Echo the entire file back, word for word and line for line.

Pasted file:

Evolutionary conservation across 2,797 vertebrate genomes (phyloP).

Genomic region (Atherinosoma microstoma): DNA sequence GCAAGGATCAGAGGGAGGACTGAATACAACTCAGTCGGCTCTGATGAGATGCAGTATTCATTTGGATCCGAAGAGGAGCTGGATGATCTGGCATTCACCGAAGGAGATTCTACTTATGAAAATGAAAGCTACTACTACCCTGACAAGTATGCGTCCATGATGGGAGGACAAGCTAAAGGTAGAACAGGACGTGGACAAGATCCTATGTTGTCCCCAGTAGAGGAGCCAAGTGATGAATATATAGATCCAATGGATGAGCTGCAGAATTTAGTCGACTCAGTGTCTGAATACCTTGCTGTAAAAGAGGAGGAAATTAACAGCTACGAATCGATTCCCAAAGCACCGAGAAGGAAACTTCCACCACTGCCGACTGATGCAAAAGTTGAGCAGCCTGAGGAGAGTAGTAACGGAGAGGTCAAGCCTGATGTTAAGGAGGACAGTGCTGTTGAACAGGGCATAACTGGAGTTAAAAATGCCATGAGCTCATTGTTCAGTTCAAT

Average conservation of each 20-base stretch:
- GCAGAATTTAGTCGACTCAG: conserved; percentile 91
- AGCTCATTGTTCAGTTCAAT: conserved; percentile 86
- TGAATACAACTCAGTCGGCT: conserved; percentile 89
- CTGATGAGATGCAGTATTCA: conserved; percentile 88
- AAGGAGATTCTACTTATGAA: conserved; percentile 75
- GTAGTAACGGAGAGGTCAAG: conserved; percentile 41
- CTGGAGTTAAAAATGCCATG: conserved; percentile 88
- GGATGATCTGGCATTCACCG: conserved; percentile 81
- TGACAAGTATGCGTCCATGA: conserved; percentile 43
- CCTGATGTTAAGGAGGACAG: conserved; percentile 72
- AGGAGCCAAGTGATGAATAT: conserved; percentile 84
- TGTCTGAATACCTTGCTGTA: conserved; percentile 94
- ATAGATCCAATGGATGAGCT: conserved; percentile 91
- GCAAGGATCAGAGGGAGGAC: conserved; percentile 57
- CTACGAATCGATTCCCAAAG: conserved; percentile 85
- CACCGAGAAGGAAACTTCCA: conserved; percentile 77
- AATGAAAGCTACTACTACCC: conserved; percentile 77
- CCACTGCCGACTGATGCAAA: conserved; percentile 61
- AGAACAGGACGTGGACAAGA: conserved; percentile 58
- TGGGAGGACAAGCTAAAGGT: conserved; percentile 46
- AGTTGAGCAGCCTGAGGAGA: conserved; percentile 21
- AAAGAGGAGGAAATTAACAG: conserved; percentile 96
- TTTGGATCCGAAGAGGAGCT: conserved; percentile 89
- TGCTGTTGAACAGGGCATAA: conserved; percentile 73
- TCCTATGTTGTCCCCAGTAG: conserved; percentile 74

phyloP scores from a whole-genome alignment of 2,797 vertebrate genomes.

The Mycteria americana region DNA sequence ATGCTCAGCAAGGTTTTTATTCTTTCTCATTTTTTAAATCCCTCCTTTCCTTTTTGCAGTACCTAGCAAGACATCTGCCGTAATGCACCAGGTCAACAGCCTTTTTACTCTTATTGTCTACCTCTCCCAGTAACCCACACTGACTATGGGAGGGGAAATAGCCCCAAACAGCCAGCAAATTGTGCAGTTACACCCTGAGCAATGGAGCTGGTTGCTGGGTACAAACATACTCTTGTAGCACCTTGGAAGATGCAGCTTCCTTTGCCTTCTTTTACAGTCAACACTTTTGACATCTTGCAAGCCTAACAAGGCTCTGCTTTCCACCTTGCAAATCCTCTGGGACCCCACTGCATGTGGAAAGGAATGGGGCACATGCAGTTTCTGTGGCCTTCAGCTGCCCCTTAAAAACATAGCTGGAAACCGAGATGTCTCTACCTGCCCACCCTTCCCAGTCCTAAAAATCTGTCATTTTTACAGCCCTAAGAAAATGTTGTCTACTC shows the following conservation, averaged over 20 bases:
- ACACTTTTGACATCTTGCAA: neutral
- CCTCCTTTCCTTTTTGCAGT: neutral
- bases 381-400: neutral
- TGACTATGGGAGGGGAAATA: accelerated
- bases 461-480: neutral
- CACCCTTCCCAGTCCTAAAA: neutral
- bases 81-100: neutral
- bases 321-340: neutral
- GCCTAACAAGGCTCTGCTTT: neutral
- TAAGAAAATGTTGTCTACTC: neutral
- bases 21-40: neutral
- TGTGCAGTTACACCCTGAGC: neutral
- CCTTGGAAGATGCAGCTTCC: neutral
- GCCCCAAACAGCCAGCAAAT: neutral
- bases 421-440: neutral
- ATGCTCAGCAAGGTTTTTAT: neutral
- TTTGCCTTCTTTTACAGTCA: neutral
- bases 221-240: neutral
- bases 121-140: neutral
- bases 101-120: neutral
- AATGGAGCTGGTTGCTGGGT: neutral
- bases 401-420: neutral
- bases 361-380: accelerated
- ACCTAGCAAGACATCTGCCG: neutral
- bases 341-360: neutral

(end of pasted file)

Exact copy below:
Evolutionary conservation across 2,797 vertebrate genomes (phyloP).

Genomic region (Atherinosoma microstoma): DNA sequence GCAAGGATCAGAGGGAGGACTGAATACAACTCAGTCGGCTCTGATGAGATGCAGTATTCATTTGGATCCGAAGAGGAGCTGGATGATCTGGCATTCACCGAAGGAGATTCTACTTATGAAAATGAAAGCTACTACTACCCTGACAAGTATGCGTCCATGATGGGAGGACAAGCTAAAGGTAGAACAGGACGTGGACAAGATCCTATGTTGTCCCCAGTAGAGGAGCCAAGTGATGAATATATAGATCCAATGGATGAGCTGCAGAATTTAGTCGACTCAGTGTCTGAATACCTTGCTGTAAAAGAGGAGGAAATTAACAGCTACGAATCGATTCCCAAAGCACCGAGAAGGAAACTTCCACCACTGCCGACTGATGCAAAAGTTGAGCAGCCTGAGGAGAGTAGTAACGGAGAGGTCAAGCCTGATGTTAAGGAGGACAGTGCTGTTGAACAGGGCATAACTGGAGTTAAAAATGCCATGAGCTCATTGTTCAGTTCAAT

Average conservation of each 20-base stretch:
- GCAGAATTTAGTCGACTCAG: conserved; percentile 91
- AGCTCATTGTTCAGTTCAAT: conserved; percentile 86
- TGAATACAACTCAGTCGGCT: conserved; percentile 89
- CTGATGAGATGCAGTATTCA: conserved; percentile 88
- AAGGAGATTCTACTTATGAA: conserved; percentile 75
- GTAGTAACGGAGAGGTCAAG: conserved; percentile 41
- CTGGAGTTAAAAATGCCATG: conserved; percentile 88
- GGATGATCTGGCATTCACCG: conserved; percentile 81
- TGACAAGTATGCGTCCATGA: conserved; percentile 43
- CCTGATGTTAAGGAGGACAG: conserved; percentile 72
- AGGAGCCAAGTGATGAATAT: conserved; percentile 84
- TGTCTGAATACCTTGCTGTA: conserved; percentile 94
- ATAGATCCAATGGATGAGCT: conserved; percentile 91
- GCAAGGATCAGAGGGAGGAC: conserved; percentile 57
- CTACGAATCGATTCCCAAAG: conserved; percentile 85
- CACCGAGAAGGAAACTTCCA: conserved; percentile 77
- AATGAAAGCTACTACTACCC: conserved; percentile 77
- CCACTGCCGACTGATGCAAA: conserved; percentile 61
- AGAACAGGACGTGGACAAGA: conserved; percentile 58
- TGGGAGGACAAGCTAAAGGT: conserved; percentile 46
- AGTTGAGCAGCCTGAGGAGA: conserved; percentile 21
- AAAGAGGAGGAAATTAACAG: conserved; percentile 96
- TTTGGATCCGAAGAGGAGCT: conserved; percentile 89
- TGCTGTTGAACAGGGCATAA: conserved; percentile 73
- TCCTATGTTGTCCCCAGTAG: conserved; percentile 74

phyloP scores from a whole-genome alignment of 2,797 vertebrate genomes.

The Mycteria americana region DNA sequence ATGCTCAGCAAGGTTTTTATTCTTTCTCATTTTTTAAATCCCTCCTTTCCTTTTTGCAGTACCTAGCAAGACATCTGCCGTAATGCACCAGGTCAACAGCCTTTTTACTCTTATTGTCTACCTCTCCCAGTAACCCACACTGACTATGGGAGGGGAAATAGCCCCAAACAGCCAGCAAATTGTGCAGTTACACCCTGAGCAATGGAGCTGGTTGCTGGGTACAAACATACTCTTGTAGCACCTTGGAAGATGCAGCTTCCTTTGCCTTCTTTTACAGTCAACACTTTTGACATCTTGCAAGCCTAACAAGGCTCTGCTTTCCACCTTGCAAATCCTCTGGGACCCCACTGCATGTGGAAAGGAATGGGGCACATGCAGTTTCTGTGGCCTTCAGCTGCCCCTTAAAAACATAGCTGGAAACCGAGATGTCTCTACCTGCCCACCCTTCCCAGTCCTAAAAATCTGTCATTTTTACAGCCCTAAGAAAATGTTGTCTACTC shows the following conservation, averaged over 20 bases:
- ACACTTTTGACATCTTGCAA: neutral
- CCTCCTTTCCTTTTTGCAGT: neutral
- bases 381-400: neutral
- TGACTATGGGAGGGGAAATA: accelerated
- bases 461-480: neutral
- CACCCTTCCCAGTCCTAAAA: neutral
- bases 81-100: neutral
- bases 321-340: neutral
- GCCTAACAAGGCTCTGCTTT: neutral
- TAAGAAAATGTTGTCTACTC: neutral
- bases 21-40: neutral
- TGTGCAGTTACACCCTGAGC: neutral
- CCTTGGAAGATGCAGCTTCC: neutral
- GCCCCAAACAGCCAGCAAAT: neutral
- bases 421-440: neutral
- ATGCTCAGCAAGGTTTTTAT: neutral
- TTTGCCTTCTTTTACAGTCA: neutral
- bases 221-240: neutral
- bases 121-140: neutral
- bases 101-120: neutral
- AATGGAGCTGGTTGCTGGGT: neutral
- bases 401-420: neutral
- bases 361-380: accelerated
- ACCTAGCAAGACATCTGCCG: neutral
- bases 341-360: neutral